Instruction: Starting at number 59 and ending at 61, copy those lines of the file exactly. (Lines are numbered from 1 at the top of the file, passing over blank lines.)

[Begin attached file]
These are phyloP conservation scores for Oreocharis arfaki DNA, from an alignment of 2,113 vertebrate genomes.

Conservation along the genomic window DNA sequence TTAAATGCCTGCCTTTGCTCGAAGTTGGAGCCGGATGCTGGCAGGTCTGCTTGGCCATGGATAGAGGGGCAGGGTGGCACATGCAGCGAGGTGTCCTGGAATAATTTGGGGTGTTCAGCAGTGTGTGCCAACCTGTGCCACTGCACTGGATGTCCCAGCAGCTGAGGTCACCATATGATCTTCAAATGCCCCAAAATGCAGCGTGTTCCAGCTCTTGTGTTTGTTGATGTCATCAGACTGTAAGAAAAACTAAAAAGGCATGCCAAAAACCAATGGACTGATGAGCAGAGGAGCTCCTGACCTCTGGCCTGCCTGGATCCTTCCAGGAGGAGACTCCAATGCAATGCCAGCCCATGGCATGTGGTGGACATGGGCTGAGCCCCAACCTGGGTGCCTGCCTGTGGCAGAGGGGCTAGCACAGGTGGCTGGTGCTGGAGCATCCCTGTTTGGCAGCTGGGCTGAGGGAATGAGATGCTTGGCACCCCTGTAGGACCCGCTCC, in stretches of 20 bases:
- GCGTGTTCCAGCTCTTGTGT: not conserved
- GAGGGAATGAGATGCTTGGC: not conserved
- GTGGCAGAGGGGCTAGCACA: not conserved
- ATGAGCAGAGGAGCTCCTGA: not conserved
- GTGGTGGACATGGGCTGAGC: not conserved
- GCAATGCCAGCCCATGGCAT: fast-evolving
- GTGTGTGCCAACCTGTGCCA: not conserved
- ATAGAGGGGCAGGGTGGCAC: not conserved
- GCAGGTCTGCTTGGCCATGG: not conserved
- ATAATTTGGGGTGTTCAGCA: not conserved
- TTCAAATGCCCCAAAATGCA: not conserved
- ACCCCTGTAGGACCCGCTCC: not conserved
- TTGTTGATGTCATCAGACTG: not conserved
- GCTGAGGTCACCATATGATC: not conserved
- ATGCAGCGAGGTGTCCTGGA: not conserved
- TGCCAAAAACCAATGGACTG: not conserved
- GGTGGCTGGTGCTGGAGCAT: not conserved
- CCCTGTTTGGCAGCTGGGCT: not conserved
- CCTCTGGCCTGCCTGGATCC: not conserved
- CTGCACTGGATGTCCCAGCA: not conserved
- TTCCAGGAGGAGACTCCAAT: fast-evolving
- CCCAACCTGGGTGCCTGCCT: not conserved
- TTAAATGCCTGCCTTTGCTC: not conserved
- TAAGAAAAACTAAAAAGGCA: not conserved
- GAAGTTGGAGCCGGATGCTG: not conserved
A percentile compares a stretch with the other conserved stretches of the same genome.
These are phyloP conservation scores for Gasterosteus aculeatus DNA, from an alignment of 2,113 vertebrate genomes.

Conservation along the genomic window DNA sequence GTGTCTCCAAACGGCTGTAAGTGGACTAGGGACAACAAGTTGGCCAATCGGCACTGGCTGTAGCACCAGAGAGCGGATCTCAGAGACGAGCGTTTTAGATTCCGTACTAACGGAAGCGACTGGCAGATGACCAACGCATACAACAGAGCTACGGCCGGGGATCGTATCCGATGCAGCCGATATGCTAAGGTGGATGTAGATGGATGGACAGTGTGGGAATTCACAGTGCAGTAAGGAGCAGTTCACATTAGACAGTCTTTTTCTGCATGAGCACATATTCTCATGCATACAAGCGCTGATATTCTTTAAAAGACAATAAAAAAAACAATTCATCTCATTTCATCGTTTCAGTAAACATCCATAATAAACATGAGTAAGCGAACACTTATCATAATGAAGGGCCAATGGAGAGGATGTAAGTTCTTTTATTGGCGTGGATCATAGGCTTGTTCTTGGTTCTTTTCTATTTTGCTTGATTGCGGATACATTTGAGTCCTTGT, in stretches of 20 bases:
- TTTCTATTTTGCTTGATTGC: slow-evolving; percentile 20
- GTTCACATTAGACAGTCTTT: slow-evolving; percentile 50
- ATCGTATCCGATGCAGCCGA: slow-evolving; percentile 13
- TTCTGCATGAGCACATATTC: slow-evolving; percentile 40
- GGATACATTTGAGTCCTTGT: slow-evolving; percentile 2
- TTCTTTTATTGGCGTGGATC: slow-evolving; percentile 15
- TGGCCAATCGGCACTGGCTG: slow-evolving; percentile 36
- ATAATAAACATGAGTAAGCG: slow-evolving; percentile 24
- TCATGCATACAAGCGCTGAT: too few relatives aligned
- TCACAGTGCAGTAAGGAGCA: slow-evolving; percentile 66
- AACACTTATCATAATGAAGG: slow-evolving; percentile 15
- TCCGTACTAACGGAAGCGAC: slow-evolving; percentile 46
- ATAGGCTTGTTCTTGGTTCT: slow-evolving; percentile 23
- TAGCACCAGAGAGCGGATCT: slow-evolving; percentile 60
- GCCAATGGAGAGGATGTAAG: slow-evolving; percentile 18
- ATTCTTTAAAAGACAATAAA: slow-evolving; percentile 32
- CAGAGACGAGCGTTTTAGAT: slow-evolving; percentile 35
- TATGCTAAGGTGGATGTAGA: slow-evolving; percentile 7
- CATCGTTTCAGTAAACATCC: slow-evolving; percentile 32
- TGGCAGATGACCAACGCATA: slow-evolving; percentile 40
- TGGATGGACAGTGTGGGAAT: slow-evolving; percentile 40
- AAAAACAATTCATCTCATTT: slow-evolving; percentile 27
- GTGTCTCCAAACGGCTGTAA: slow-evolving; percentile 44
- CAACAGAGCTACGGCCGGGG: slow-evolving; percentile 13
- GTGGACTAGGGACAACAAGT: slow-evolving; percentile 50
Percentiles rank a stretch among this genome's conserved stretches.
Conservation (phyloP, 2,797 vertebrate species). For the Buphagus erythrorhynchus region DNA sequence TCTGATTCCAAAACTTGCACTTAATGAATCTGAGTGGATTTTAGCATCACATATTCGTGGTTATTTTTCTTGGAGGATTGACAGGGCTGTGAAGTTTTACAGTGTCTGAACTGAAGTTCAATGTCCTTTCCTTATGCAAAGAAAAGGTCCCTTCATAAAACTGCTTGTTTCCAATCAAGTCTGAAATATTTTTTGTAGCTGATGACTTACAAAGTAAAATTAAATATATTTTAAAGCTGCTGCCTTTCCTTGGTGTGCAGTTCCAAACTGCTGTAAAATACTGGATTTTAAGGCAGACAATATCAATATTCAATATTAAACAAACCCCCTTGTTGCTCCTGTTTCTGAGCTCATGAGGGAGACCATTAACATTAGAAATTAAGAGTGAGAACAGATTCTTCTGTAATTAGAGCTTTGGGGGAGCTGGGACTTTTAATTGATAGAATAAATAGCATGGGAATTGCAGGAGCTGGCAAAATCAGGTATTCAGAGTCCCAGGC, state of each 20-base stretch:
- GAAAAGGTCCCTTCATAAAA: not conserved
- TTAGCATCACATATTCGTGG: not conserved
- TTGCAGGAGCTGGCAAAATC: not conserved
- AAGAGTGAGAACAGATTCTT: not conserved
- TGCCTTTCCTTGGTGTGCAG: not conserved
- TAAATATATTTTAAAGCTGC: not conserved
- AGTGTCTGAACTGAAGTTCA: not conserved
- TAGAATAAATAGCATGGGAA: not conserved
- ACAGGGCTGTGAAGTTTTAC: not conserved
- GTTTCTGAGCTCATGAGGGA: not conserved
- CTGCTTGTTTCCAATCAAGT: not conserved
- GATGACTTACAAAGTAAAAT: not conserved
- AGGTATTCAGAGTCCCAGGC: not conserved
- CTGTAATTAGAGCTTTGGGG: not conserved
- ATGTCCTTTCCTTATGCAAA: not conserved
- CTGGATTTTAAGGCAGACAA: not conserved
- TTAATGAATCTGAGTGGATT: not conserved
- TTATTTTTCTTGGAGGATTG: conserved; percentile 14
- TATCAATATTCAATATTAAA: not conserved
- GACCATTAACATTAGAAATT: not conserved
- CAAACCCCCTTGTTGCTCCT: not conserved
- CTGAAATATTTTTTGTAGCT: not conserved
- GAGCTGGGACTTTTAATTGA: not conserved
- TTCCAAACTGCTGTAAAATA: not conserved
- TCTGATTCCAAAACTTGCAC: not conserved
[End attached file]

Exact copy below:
- TTAGCATCACATATTCGTGG: not conserved
- TTGCAGGAGCTGGCAAAATC: not conserved
- AAGAGTGAGAACAGATTCTT: not conserved